Awarding digital badges instead of grades?

Research and reflections from an undergraduate initial teacher education course


  • James Goulding University of Newcastle (Australia)
  • Peter Twining University of Newcastle
  • Heather Sharp University of Newcastle



Micro-credentials, Initial Teacher Education, Assessment


Micro-credentials are seeing increasingly rapid adoption in higher education (McGreal & Olcott, 2022), however their efficacy is still being explored (Stefaniak & Carey, 2019); as Oliver (2019) notes, “rapid innovation can be exhilarating, but it can also confuse the very people who might benefit most” (p. i). This Pecha Kucha is derived from a project that examined the impact of awarding digital badges instead of assessment grades within a large undergraduate Initial Teacher Education course in Australia. The aim of the project was to examine the impact of micro-credentials on the student experience, including motivation and engagement with feedback, as well as the impact on the quality of university provision, including the alignment between university assessment and broader workplace standards frameworks.

Traditional methods of assessment, such as numeric grades, may not reflect the full range of competencies that students hold and that will benefit them in their future careers (Bassett, 2015; Robinson & Aronica, 2015). Moving away from awarding marks/grades to using competency based micro-credentials may help to address this issue, as micro-credentials can be used to assess both skills and dispositions, as well as knowledge in practice. Micro-credentials (to be referred to as digital badges) may also contribute to a more holistic and detailed record of students’ achievements (Elliot et al., 2014).

This work was broadly underpinned by theories of human motivation (Deci & Ryan, 1985). Specifically, and following from the aims outlined earlier, the project was guided by research on gamification and (student) motivation (Hamari & Koivisto, 2015; Hamari, 2017), and research on the impact of grades on student motivation (Butler, 2011). With respect to university provision, the project was guided by Stefaniak and Cary’s (2019) framework for implementing digital badges in higher education.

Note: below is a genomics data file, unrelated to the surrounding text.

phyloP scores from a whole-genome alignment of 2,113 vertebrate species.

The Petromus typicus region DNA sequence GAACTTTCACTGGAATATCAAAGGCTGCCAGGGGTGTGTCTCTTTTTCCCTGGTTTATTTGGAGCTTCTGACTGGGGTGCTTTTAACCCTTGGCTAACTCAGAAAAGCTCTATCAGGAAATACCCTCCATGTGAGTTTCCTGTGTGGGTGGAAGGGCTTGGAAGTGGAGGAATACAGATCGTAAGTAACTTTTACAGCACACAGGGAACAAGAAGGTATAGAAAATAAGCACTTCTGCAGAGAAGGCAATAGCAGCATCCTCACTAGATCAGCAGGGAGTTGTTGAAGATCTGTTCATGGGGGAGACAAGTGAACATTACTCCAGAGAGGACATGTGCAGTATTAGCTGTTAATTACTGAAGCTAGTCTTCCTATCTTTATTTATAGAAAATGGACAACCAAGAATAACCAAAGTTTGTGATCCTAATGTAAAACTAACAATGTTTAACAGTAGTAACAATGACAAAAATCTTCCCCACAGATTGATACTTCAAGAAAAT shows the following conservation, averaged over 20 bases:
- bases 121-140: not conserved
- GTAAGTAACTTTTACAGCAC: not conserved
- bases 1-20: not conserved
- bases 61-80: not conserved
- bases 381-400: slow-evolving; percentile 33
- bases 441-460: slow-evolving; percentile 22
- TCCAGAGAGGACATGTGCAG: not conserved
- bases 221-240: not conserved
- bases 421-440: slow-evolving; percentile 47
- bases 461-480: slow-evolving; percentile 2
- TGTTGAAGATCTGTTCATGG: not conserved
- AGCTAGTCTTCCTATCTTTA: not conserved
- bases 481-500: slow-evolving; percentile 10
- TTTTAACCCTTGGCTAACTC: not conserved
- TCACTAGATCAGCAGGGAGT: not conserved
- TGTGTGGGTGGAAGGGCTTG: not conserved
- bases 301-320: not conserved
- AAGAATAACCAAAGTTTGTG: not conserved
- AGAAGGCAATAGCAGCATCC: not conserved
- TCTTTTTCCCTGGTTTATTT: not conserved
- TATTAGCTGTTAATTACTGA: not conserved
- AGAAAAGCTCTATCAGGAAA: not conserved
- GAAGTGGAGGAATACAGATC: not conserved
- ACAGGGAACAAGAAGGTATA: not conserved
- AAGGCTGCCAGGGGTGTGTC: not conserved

• What impacts did implementing digital badges have on student motivation and engagement with feedback?
  • What impact did implementing digital badges have on university provision?

Study design and implementation was informed by Stefaniak and Cary’s (2019) Framework for Successful Badge Program Implementation, which includes ‘Badge Instructional Design’, ‘Badge System Platform’, and ‘Badge Program Implementation’. A three-phase, mixed method approach was adopted, consisting of online surveys and semi-structured focus groups.

Findings showed positive motivational and social impacts of digital badges, and positive effects on engagement with feedback, however removing grades from a course designed around traditional modes of assessment also caused significant student anxiety.  It was also found that digital badges improved university provision through promoting constructive alignment between assessment and professional standards. There were also unexpected findings warranting future research, including how digital badges reduced student anxiety around the awarding of numeric grades.

A number of key recommendations were made: 1) if using badges, remove marks 2) adopt a whole-of-school approach 3) badges are not a substitute for quality written feedback, 4) invest in appropriate software infrastructure, 5) developing a badge framework is important for both students and staff, 6) students need to know exactly what to expect, 7) develop a ‘badge tree’.

Overall, it was found that digital badges have considerable potential to improve the student experience, however these benefits can be overshadowed by student anxiety if the badging system is not optimally conceptualised and executed.






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